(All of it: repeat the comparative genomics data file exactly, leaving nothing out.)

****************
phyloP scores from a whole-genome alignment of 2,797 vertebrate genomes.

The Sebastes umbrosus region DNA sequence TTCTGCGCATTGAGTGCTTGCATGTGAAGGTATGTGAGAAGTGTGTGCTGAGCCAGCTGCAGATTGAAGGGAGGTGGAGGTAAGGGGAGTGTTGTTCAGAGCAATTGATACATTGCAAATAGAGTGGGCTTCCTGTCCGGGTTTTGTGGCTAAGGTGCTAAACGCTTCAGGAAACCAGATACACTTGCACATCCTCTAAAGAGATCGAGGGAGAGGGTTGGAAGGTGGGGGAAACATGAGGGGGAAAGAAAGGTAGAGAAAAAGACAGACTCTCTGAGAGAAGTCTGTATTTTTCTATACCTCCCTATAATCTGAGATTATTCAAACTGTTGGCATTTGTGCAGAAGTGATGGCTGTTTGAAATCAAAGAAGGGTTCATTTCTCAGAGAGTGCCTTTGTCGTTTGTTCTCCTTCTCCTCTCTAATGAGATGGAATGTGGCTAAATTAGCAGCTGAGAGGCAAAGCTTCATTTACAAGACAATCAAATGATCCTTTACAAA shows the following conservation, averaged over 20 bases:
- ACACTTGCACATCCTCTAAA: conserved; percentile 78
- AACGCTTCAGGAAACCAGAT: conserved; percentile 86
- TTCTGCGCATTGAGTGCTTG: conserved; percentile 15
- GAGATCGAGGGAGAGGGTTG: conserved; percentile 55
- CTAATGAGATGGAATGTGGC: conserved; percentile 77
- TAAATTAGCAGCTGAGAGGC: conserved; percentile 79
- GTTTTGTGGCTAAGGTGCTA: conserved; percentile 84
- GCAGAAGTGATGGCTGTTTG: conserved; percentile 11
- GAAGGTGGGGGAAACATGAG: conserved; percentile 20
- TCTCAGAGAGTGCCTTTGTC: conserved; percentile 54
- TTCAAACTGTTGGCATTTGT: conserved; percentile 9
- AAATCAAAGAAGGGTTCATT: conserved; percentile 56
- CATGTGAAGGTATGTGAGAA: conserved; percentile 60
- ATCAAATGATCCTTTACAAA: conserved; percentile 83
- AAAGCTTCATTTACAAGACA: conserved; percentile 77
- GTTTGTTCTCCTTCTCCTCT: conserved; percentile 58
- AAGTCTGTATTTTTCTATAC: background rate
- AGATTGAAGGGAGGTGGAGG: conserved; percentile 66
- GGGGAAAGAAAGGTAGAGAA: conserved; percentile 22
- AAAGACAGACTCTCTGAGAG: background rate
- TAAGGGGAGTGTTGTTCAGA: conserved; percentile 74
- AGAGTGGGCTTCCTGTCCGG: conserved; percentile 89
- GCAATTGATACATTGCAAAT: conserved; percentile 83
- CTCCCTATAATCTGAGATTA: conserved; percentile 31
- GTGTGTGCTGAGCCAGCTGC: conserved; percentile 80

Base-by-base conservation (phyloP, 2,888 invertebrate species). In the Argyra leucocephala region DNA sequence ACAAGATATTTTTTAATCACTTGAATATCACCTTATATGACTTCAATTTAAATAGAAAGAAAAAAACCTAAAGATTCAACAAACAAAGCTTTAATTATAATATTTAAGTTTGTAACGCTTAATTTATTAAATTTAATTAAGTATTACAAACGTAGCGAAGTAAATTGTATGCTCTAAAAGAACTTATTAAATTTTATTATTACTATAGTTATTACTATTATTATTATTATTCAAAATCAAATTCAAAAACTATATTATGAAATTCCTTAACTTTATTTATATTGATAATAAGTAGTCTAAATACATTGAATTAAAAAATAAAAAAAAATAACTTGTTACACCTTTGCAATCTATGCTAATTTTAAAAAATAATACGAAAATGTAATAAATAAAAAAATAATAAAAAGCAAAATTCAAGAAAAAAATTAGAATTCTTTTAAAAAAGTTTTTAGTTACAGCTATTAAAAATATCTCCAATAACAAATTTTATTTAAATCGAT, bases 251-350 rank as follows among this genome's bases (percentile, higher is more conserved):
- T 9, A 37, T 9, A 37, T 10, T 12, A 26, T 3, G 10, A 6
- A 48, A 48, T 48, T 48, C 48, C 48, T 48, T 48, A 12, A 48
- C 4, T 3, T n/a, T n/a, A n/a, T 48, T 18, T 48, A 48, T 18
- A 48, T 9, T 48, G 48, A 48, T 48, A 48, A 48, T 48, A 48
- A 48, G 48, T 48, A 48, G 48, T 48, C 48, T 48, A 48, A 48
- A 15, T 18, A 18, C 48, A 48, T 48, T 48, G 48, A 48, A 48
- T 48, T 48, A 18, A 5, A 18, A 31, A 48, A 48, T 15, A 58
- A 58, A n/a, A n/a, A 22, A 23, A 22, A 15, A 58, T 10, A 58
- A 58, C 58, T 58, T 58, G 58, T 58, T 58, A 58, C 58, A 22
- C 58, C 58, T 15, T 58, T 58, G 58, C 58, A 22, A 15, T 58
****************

phyloP scores from a whole-genome alignment of 2,797 vertebrate genomes.

The Sebastes umbrosus region DNA sequence TTCTGCGCATTGAGTGCTTGCATGTGAAGGTATGTGAGAAGTGTGTGCTGAGCCAGCTGCAGATTGAAGGGAGGTGGAGGTAAGGGGAGTGTTGTTCAGAGCAATTGATACATTGCAAATAGAGTGGGCTTCCTGTCCGGGTTTTGTGGCTAAGGTGCTAAACGCTTCAGGAAACCAGATACACTTGCACATCCTCTAAAGAGATCGAGGGAGAGGGTTGGAAGGTGGGGGAAACATGAGGGGGAAAGAAAGGTAGAGAAAAAGACAGACTCTCTGAGAGAAGTCTGTATTTTTCTATACCTCCCTATAATCTGAGATTATTCAAACTGTTGGCATTTGTGCAGAAGTGATGGCTGTTTGAAATCAAAGAAGGGTTCATTTCTCAGAGAGTGCCTTTGTCGTTTGTTCTCCTTCTCCTCTCTAATGAGATGGAATGTGGCTAAATTAGCAGCTGAGAGGCAAAGCTTCATTTACAAGACAATCAAATGATCCTTTACAAA shows the following conservation, averaged over 20 bases:
- ACACTTGCACATCCTCTAAA: conserved; percentile 78
- AACGCTTCAGGAAACCAGAT: conserved; percentile 86
- TTCTGCGCATTGAGTGCTTG: conserved; percentile 15
- GAGATCGAGGGAGAGGGTTG: conserved; percentile 55
- CTAATGAGATGGAATGTGGC: conserved; percentile 77
- TAAATTAGCAGCTGAGAGGC: conserved; percentile 79
- GTTTTGTGGCTAAGGTGCTA: conserved; percentile 84
- GCAGAAGTGATGGCTGTTTG: conserved; percentile 11
- GAAGGTGGGGGAAACATGAG: conserved; percentile 20
- TCTCAGAGAGTGCCTTTGTC: conserved; percentile 54
- TTCAAACTGTTGGCATTTGT: conserved; percentile 9
- AAATCAAAGAAGGGTTCATT: conserved; percentile 56
- CATGTGAAGGTATGTGAGAA: conserved; percentile 60
- ATCAAATGATCCTTTACAAA: conserved; percentile 83
- AAAGCTTCATTTACAAGACA: conserved; percentile 77
- GTTTGTTCTCCTTCTCCTCT: conserved; percentile 58
- AAGTCTGTATTTTTCTATAC: background rate
- AGATTGAAGGGAGGTGGAGG: conserved; percentile 66
- GGGGAAAGAAAGGTAGAGAA: conserved; percentile 22
- AAAGACAGACTCTCTGAGAG: background rate
- TAAGGGGAGTGTTGTTCAGA: conserved; percentile 74
- AGAGTGGGCTTCCTGTCCGG: conserved; percentile 89
- GCAATTGATACATTGCAAAT: conserved; percentile 83
- CTCCCTATAATCTGAGATTA: conserved; percentile 31
- GTGTGTGCTGAGCCAGCTGC: conserved; percentile 80

Base-by-base conservation (phyloP, 2,888 invertebrate species). In the Argyra leucocephala region DNA sequence ACAAGATATTTTTTAATCACTTGAATATCACCTTATATGACTTCAATTTAAATAGAAAGAAAAAAACCTAAAGATTCAACAAACAAAGCTTTAATTATAATATTTAAGTTTGTAACGCTTAATTTATTAAATTTAATTAAGTATTACAAACGTAGCGAAGTAAATTGTATGCTCTAAAAGAACTTATTAAATTTTATTATTACTATAGTTATTACTATTATTATTATTATTCAAAATCAAATTCAAAAACTATATTATGAAATTCCTTAACTTTATTTATATTGATAATAAGTAGTCTAAATACATTGAATTAAAAAATAAAAAAAAATAACTTGTTACACCTTTGCAATCTATGCTAATTTTAAAAAATAATACGAAAATGTAATAAATAAAAAAATAATAAAAAGCAAAATTCAAGAAAAAAATTAGAATTCTTTTAAAAAAGTTTTTAGTTACAGCTATTAAAAATATCTCCAATAACAAATTTTATTTAAATCGAT, bases 251-350 rank as follows among this genome's bases (percentile, higher is more conserved):
- T 9, A 37, T 9, A 37, T 10, T 12, A 26, T 3, G 10, A 6
- A 48, A 48, T 48, T 48, C 48, C 48, T 48, T 48, A 12, A 48
- C 4, T 3, T n/a, T n/a, A n/a, T 48, T 18, T 48, A 48, T 18
- A 48, T 9, T 48, G 48, A 48, T 48, A 48, A 48, T 48, A 48
- A 48, G 48, T 48, A 48, G 48, T 48, C 48, T 48, A 48, A 48
- A 15, T 18, A 18, C 48, A 48, T 48, T 48, G 48, A 48, A 48
- T 48, T 48, A 18, A 5, A 18, A 31, A 48, A 48, T 15, A 58
- A 58, A n/a, A n/a, A 22, A 23, A 22, A 15, A 58, T 10, A 58
- A 58, C 58, T 58, T 58, G 58, T 58, T 58, A 58, C 58, A 22
- C 58, C 58, T 15, T 58, T 58, G 58, C 58, A 22, A 15, T 58